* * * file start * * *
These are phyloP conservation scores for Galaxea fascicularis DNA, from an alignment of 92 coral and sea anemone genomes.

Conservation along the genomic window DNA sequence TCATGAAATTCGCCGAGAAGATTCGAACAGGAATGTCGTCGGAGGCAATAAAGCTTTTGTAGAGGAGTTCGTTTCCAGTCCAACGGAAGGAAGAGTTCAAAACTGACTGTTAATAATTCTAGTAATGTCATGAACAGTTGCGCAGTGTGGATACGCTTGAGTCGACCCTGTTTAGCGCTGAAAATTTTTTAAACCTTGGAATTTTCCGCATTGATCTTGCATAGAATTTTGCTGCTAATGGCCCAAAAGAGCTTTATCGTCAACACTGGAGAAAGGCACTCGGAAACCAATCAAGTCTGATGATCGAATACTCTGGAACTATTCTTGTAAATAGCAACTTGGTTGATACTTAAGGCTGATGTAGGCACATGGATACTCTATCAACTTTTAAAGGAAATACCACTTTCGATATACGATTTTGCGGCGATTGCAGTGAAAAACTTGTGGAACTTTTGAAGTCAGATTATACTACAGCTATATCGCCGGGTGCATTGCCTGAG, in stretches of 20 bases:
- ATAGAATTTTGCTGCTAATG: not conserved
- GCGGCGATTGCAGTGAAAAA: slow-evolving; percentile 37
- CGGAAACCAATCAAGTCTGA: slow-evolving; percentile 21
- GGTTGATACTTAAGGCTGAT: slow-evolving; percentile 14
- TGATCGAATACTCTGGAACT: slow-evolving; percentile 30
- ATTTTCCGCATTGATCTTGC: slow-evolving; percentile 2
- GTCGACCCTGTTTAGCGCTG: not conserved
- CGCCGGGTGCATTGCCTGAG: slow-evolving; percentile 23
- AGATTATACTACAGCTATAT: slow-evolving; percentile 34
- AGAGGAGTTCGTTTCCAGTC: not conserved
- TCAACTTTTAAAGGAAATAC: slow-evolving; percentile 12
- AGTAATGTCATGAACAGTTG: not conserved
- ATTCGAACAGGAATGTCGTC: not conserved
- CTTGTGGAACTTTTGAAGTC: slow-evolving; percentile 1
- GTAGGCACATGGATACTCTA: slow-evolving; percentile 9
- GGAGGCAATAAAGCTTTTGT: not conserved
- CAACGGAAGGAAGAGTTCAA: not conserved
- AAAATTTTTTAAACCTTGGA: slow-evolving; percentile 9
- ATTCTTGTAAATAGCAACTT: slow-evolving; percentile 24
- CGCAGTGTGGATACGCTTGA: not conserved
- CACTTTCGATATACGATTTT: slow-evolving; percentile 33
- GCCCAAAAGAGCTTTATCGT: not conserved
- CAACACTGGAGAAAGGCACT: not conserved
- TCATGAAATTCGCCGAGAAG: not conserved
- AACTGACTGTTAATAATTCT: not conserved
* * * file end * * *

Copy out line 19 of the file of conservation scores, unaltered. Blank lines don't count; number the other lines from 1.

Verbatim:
- CAACGGAAGGAAGAGTTCAA: not conserved